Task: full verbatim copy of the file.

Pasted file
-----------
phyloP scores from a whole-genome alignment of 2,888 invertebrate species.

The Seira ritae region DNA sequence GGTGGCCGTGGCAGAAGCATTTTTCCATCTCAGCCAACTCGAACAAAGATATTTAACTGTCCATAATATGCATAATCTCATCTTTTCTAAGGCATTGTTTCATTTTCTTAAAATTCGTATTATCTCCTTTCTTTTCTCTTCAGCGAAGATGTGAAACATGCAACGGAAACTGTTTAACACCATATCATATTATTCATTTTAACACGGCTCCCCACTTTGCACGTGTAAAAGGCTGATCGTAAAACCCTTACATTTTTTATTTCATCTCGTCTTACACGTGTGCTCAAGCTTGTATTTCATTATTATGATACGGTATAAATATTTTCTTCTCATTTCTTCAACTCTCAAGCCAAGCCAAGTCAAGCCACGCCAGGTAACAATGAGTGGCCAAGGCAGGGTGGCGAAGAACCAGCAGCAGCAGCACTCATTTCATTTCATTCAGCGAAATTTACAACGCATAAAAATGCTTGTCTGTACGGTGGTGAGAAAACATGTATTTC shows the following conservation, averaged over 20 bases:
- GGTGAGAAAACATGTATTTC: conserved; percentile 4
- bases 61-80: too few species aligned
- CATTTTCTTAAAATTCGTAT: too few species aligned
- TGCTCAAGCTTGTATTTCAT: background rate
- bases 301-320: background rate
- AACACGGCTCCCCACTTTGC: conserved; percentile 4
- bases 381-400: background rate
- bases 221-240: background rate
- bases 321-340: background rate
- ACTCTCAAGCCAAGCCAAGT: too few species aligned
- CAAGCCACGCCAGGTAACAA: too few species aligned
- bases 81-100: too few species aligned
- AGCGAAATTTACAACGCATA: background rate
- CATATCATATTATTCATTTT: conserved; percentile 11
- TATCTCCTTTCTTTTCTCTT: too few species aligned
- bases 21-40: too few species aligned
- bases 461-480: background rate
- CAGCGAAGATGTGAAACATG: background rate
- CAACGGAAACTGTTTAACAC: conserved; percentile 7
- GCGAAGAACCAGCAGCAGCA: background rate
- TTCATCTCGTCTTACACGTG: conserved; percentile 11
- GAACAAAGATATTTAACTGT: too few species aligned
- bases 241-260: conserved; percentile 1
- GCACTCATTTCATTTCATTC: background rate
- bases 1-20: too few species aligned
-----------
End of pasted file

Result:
phyloP scores from a whole-genome alignment of 2,888 invertebrate species.

The Seira ritae region DNA sequence GGTGGCCGTGGCAGAAGCATTTTTCCATCTCAGCCAACTCGAACAAAGATATTTAACTGTCCATAATATGCATAATCTCATCTTTTCTAAGGCATTGTTTCATTTTCTTAAAATTCGTATTATCTCCTTTCTTTTCTCTTCAGCGAAGATGTGAAACATGCAACGGAAACTGTTTAACACCATATCATATTATTCATTTTAACACGGCTCCCCACTTTGCACGTGTAAAAGGCTGATCGTAAAACCCTTACATTTTTTATTTCATCTCGTCTTACACGTGTGCTCAAGCTTGTATTTCATTATTATGATACGGTATAAATATTTTCTTCTCATTTCTTCAACTCTCAAGCCAAGCCAAGTCAAGCCACGCCAGGTAACAATGAGTGGCCAAGGCAGGGTGGCGAAGAACCAGCAGCAGCAGCACTCATTTCATTTCATTCAGCGAAATTTACAACGCATAAAAATGCTTGTCTGTACGGTGGTGAGAAAACATGTATTTC shows the following conservation, averaged over 20 bases:
- GGTGAGAAAACATGTATTTC: conserved; percentile 4
- bases 61-80: too few species aligned
- CATTTTCTTAAAATTCGTAT: too few species aligned
- TGCTCAAGCTTGTATTTCAT: background rate
- bases 301-320: background rate
- AACACGGCTCCCCACTTTGC: conserved; percentile 4
- bases 381-400: background rate
- bases 221-240: background rate
- bases 321-340: background rate
- ACTCTCAAGCCAAGCCAAGT: too few species aligned
- CAAGCCACGCCAGGTAACAA: too few species aligned
- bases 81-100: too few species aligned
- AGCGAAATTTACAACGCATA: background rate
- CATATCATATTATTCATTTT: conserved; percentile 11
- TATCTCCTTTCTTTTCTCTT: too few species aligned
- bases 21-40: too few species aligned
- bases 461-480: background rate
- CAGCGAAGATGTGAAACATG: background rate
- CAACGGAAACTGTTTAACAC: conserved; percentile 7
- GCGAAGAACCAGCAGCAGCA: background rate
- TTCATCTCGTCTTACACGTG: conserved; percentile 11
- GAACAAAGATATTTAACTGT: too few species aligned
- bases 241-260: conserved; percentile 1
- GCACTCATTTCATTTCATTC: background rate
- bases 1-20: too few species aligned